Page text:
Arlington Bowie senior Carli McDonald has always shown a knack for outjumping and outrunning the competition. The track standout, though, has often struggled to outdistance her nagging doubts.
“I used to get in my head a lot,” McDonald said. If my jump in the morning didn’t go well, the rest of my meet I didn’t do well.”
Confidence wasn’t an issue last month at regionals. The senior finished second in long jump, earning her first-ever berth in the UIL Track and Field State Meet, which will take place Friday and Saturday at Mike A. Myers Stadium in Austin.
Her jump of 18 feet, eight inches (18-08) was short of the personal record of 19-01 that she set earlier this spring at the 4-6A district meet. But McDonald’s state-qualifying performance, in one of the state’s toughest regions, shows how far she’s come in her final high school season.
“I think Carli, if she sets her mind to it, is very capable,” Bowie girls track coach Doris Grooms said prior to regionals. “It’s just a matter of coming out there and doing what we need to do. We come from one of the toughest regions so, if she gets to state, she can do damage.”
She’s done plenty of damage in the season’s biggest meets. McDonald won long jump and the 200 meters at the district and area meets. The key to her success is her improvement as a learner and leader, according to her Bowie girls jump coach Shelena McGruder.
“Lately, I’ve noticed she starts to listen and comprehend what I tell her,” McGruder said. “She’s listening to what I have to say and then going and doing it. And the other girls are watching what she does.”
Her teammates have watched McDonald become noticeably better at her technique, particularly her approach run. She’s also learned to adjust to wind and other unfavorable conditions.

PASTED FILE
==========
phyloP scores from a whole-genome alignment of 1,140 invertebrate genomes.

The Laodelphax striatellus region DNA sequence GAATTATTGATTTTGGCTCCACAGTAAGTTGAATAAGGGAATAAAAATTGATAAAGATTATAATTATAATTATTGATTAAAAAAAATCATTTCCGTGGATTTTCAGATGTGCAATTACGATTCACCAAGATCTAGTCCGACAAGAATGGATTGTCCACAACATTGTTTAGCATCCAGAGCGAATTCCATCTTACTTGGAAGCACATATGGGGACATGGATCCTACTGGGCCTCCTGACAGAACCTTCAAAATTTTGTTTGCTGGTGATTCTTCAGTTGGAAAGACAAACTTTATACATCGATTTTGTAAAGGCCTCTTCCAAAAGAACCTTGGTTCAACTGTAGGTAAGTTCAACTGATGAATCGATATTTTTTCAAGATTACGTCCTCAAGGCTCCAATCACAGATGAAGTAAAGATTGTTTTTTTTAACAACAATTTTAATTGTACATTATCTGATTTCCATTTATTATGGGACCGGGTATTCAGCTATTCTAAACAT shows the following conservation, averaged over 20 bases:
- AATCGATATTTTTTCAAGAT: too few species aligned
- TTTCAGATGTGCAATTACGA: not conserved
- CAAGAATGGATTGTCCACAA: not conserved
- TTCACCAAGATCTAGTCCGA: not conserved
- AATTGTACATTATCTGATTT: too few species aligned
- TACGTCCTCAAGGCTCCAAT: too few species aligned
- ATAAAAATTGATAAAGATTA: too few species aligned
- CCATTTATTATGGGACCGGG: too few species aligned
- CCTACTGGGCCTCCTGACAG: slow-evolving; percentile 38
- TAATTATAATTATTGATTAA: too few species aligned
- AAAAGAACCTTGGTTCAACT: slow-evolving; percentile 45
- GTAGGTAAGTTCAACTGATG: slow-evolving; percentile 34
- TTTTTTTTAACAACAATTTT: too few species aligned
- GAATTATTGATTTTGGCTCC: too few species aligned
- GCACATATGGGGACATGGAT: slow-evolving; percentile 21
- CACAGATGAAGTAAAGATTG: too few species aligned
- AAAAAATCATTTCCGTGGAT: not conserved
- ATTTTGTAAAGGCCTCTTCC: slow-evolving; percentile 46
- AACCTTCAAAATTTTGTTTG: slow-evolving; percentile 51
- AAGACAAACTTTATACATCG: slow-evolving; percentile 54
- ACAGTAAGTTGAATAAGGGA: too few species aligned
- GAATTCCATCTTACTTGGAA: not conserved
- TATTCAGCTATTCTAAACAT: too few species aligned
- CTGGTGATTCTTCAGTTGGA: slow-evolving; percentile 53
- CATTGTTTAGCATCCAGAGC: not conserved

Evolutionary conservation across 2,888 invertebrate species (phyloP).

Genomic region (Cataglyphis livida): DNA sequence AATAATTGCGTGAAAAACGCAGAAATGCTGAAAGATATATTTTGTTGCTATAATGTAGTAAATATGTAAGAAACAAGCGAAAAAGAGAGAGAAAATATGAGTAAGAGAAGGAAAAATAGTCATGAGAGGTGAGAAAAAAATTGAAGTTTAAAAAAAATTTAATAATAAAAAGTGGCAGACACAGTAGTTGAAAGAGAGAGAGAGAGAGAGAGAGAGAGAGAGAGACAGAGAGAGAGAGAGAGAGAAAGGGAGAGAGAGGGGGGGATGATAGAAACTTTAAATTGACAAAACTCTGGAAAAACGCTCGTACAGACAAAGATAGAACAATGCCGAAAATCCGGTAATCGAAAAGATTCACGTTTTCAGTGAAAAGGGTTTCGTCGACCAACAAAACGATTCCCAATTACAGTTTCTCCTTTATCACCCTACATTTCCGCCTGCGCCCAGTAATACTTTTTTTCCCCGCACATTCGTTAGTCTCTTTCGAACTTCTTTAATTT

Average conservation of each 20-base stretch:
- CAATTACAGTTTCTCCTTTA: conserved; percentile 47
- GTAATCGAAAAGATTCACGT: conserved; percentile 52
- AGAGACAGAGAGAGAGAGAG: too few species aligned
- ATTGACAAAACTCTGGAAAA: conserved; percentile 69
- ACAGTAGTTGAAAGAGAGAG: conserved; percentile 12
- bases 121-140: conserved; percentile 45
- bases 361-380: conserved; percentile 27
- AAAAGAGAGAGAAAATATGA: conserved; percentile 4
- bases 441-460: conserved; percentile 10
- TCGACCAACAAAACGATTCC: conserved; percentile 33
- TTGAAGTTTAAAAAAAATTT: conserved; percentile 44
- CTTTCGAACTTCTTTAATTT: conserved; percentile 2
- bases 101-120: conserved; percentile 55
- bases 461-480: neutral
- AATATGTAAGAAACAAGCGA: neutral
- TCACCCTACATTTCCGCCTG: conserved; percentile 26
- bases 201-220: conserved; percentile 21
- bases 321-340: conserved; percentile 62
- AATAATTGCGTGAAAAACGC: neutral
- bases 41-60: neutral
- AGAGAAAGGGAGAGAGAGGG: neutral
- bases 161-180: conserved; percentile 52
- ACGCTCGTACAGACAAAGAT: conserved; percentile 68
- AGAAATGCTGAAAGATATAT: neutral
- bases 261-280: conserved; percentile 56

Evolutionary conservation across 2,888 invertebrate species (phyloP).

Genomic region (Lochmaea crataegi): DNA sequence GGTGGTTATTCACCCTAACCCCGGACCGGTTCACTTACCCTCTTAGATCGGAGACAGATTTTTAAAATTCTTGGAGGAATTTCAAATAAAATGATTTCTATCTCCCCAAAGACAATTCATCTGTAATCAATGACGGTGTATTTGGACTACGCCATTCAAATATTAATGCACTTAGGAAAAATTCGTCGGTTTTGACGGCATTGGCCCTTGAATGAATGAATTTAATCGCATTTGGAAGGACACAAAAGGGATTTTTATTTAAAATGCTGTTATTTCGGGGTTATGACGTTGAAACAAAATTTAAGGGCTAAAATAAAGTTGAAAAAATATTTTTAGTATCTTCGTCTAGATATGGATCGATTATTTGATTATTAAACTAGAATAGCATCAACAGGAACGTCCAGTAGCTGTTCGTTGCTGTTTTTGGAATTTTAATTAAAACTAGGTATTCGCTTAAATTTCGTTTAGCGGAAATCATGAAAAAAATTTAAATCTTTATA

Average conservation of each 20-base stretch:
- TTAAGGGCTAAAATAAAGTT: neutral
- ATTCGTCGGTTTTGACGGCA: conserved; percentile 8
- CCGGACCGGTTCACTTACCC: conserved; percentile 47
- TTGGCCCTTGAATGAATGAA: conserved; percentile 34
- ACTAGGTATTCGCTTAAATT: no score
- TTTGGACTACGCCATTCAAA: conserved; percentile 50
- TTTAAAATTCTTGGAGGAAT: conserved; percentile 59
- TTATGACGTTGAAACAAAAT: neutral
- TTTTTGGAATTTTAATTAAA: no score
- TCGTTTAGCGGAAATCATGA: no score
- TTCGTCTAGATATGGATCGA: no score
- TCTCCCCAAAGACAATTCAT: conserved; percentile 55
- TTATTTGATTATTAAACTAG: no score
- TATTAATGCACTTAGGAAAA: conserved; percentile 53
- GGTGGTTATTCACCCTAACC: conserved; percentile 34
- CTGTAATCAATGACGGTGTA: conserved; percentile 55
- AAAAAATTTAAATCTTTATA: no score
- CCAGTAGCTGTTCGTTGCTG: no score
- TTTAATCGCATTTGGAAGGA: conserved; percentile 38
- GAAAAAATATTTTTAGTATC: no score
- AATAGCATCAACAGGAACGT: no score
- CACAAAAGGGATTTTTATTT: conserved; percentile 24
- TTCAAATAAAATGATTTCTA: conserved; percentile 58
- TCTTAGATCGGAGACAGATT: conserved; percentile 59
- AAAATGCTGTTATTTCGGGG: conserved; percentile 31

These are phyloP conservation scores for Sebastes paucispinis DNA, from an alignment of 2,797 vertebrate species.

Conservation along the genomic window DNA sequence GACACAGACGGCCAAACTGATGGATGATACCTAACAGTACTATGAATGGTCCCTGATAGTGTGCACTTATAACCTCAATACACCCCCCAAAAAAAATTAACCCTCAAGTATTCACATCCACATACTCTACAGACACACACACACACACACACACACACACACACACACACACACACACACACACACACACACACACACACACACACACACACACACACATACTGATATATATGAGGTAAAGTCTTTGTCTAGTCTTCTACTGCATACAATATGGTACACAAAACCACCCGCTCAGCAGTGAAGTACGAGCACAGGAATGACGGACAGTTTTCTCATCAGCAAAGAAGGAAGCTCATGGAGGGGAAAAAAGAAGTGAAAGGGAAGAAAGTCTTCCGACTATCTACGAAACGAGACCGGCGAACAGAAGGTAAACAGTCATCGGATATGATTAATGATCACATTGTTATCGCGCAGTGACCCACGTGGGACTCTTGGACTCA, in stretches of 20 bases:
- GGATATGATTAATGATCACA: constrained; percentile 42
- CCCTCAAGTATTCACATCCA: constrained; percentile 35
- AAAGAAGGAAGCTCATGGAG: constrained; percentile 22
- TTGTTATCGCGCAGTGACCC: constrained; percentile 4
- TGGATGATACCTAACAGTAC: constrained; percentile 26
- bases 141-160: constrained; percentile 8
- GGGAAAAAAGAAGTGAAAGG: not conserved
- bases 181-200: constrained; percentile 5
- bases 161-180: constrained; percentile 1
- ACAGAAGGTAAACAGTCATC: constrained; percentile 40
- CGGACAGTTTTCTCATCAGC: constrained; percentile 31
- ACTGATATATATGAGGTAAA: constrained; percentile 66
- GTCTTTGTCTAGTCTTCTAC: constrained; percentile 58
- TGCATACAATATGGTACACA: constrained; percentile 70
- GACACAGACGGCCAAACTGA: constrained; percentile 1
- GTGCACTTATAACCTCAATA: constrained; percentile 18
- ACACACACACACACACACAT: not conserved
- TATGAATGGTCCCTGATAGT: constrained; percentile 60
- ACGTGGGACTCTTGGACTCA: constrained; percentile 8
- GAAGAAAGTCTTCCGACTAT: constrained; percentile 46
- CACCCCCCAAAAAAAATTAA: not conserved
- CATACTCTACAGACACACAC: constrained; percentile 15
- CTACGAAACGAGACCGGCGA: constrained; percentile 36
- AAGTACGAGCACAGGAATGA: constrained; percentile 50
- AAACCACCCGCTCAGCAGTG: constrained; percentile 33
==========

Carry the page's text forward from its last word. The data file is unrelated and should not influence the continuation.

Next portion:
“She has had problems with her approach run every year,” McGruder said. “And this year we kind of focused on it solely and added other things into it. This year, she finally put it all together.”
But she’s not done improving just yet. McDonald’s going to continue fine-tuning her skillset at the next level. She plans to continue competing in track and field in college, preferably at a university where she can study veterinary medicine. She hasn’t narrowed down a college choice yet, but expects to receive attention from college coaches at state.
“I want to be a veterinarian,” McDonald said. “I always wanted to be ever since I knew what animals were.”
McDonald owns three dogs and used to have a gerbil. She almost had a fourth pet. McDonald spotted a rabbit hopping around in the grass at one of her track meets and wanted to keep it. But coaches and teammates convinced her not to take in the wild bunny. “We saw this baby rabbit,” McDonald said. “Why can’t I keep it?”
She’s done trying to catch wild pets, but McDonald still has a state medal to track down. Grooms is confident her star performer will be up to the challenge.
“I think she’s finally figured it out,” Grooms said.